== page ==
Three trailblazing women cut a path towards gender, racial and religious equality. Two-time Olympic gold medal winner Donna de Varona continues her efforts to level the playing field for female athletes with her commitment to retain and enforce Title IX, the law that requires schools that receive federal funds to provide equal opportunities to all students, regardless of gender. Byllye Avery, founder of the Black Women’s Health Imperative, has spent her life fighting to improve the health of African American women and now is broadening her vision to include all people of color. Blu Greenberg is daring to prove that Jewish Orthodoxy and feminism do mix through her writing, dialogue and organizing.

Pakistan’s Shahnaz Bukhari experienced police raids, imprisonment, death threats and ridicule as she shed light on cases of severe violence against women in Pakistan, while Tillie Black Bear, a survivor of domestic abuse, helped thousands of Native American women and children find their own way out by offering counseling and shelter services at the White Buffalo Calf Woman Society in South Dakota.

Three enterprising women are helping women and girls in war-torn nations rebuild their social and economic lives. Sixteen-year-old high school student Clotilde Dedecker, upset with the lack of education for girls in Afghanistan, helped raise over $15,000 to build a girls’ middle school in this nation beset by war. Connie Duckworth’s passion for economic empowerment compelled her to lead Goldman Sachs investment bankers to dramatically change the firm’s policies to make it more woman-friendly and now has spurred her to help Afghan women market rugs to attain economic independence. Meanwhile, Anne Glauber, a New York-based public relations executive, chairs the New York-based Business Council for Peace and led the effort to market thousands of dollars worth of baskets for Hutu and Tutsi widows, survivors of the Rwandan genocide.

Three powerful women are making women’s money work for women’s causes.

Abigail Disney, president of The New York Women’s Foundation, heads one of the oldest and most influential of the philanthropic organizations dedicated to economically empowering women and their families. Christine Grumm, executive director of the Women’s Funding Network, encourages positive social changes for women and girls by supporting and coaching members of the network about how to raise money and how to give it away to benefit women. Helen LaKelly Hunt, president of The Sister Fund, has helped establish several foundations dedicated to providing support for organizations that assist women and girls. The Sister Fund is focused on fostering the spiritual, economic, social and political growth among women and girls. (The Sister Fund is a supporter of Women’s eNews.)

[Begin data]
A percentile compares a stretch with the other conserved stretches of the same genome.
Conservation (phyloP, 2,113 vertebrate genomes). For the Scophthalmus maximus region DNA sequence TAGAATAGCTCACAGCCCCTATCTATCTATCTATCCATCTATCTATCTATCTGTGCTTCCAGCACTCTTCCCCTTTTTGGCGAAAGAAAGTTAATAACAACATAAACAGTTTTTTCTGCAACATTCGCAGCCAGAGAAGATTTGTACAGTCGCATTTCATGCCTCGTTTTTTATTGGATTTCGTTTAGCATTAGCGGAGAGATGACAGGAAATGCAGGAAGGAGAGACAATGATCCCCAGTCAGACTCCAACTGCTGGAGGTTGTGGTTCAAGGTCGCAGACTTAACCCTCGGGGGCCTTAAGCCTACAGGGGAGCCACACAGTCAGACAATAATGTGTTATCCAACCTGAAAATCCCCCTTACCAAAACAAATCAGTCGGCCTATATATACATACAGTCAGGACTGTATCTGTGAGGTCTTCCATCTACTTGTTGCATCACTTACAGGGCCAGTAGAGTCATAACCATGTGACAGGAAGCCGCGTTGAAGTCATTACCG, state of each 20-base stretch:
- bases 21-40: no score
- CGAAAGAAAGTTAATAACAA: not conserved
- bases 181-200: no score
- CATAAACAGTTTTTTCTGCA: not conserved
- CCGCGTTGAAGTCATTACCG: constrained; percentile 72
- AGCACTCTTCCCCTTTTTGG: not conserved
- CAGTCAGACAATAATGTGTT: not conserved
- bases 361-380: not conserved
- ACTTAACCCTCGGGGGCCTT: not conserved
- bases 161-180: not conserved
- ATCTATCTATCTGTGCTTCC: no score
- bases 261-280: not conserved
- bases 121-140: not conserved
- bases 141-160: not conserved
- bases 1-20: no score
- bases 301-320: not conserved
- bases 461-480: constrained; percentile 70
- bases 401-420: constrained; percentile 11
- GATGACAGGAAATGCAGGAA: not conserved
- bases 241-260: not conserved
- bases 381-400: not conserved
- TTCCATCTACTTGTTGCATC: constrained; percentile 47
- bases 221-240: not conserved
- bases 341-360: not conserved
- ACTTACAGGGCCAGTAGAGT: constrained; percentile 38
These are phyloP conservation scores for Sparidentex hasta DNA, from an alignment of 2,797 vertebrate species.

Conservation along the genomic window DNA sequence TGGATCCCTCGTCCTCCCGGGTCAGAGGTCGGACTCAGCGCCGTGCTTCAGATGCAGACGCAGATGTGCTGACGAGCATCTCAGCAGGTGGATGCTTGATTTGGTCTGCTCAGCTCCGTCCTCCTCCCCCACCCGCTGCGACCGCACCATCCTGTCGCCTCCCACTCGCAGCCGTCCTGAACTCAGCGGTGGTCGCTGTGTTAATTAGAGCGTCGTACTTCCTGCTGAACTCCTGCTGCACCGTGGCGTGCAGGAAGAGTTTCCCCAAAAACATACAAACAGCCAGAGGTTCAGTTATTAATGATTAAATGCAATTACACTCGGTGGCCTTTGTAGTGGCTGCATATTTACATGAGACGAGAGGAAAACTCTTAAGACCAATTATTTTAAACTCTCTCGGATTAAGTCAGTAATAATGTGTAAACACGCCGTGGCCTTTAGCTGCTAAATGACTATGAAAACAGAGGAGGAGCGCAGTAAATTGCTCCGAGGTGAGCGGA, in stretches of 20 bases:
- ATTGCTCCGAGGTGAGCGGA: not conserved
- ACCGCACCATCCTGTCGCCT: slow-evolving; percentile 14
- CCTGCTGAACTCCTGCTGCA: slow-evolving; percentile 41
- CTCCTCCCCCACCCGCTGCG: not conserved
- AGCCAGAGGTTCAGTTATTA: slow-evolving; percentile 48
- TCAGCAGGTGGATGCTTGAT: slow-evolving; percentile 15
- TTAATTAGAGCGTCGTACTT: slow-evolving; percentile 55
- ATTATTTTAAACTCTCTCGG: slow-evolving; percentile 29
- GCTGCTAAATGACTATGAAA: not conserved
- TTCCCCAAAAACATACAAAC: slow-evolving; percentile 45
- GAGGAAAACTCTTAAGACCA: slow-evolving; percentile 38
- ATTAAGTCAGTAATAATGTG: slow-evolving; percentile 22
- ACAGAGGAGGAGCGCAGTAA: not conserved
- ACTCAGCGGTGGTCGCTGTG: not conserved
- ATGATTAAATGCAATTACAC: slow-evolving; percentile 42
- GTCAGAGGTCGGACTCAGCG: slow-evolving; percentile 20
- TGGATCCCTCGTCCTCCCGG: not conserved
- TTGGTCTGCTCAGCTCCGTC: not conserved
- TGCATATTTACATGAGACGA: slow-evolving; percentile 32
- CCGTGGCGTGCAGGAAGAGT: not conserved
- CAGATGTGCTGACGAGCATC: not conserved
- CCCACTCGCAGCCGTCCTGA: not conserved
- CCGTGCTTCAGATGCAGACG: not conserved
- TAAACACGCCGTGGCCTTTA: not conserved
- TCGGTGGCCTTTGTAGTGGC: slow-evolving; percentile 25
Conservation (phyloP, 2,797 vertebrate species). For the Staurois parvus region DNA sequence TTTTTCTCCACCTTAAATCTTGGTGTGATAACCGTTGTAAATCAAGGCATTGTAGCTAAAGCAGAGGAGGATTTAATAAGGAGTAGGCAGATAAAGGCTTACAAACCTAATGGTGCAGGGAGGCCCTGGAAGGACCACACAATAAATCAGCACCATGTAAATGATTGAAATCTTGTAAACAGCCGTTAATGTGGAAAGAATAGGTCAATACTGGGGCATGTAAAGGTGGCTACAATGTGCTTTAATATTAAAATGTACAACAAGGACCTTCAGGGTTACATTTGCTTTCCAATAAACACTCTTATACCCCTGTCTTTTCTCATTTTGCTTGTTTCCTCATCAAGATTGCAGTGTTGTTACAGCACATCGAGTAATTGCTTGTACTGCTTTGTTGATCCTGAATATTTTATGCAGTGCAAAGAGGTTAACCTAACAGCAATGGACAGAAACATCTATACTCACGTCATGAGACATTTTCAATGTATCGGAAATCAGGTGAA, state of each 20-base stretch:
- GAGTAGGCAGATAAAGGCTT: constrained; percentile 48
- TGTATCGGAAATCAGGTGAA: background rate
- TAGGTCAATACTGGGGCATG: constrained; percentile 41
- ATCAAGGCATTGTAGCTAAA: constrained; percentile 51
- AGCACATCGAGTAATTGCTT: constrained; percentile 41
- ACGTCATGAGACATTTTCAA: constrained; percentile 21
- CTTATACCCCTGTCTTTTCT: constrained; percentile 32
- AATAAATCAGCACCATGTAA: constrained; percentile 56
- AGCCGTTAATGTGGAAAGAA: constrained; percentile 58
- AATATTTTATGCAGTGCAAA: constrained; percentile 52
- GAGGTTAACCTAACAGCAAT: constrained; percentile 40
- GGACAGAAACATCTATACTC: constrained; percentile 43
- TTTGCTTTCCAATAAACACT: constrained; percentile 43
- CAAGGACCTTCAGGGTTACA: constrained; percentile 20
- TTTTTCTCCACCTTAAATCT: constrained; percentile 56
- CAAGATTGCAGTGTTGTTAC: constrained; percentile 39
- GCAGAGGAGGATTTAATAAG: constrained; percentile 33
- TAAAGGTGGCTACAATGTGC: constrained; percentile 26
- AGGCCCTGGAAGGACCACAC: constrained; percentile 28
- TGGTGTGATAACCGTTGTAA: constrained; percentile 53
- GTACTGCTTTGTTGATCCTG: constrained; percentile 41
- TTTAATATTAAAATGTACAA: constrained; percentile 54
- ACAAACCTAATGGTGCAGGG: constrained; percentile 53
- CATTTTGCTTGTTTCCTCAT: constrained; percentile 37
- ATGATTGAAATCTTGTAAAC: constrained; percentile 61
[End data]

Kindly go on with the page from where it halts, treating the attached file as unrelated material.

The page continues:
Two pioneering women push women into arenas traditionally dominated by men. The AFL-CIO executive vice president Linda Chavez-Thompson boosts women up the rungs of the labor ladder, while Margarita Quihuis, co-founder of the Open Capital Network, ensures women are always part of the equation as she comes up with new technologies and investment opportunities for developing countries.

Two savvy women have made it their mission to ensure that women are always brought to the forefront of the conversation. New York City Commission on Women’s Issues Chair Anne Sutherland Fuchs pushes through women’s agendas daily, while Faye Wattleton, president of the Center for the Advancement of Women, ensures that the right questions are asked of women and their responses are made known.

Two have spread the word about women’s economic equity globally. Christina Bruning, president of the Women’s Business Exchange, is using her networking skills to form links among business women nationally and abroad. Philippine-born Irene Natividad multitasks to mingle business women, nongovernmental organizations and government ministers from all corners of the earth at an annual three-day summit promoting cooperation in the global marketplace. Natividad is also past president of the National Women’s Political Caucus.

Carline Bennett, a free-lance writer in New York, is a former intern at Women’s eNews.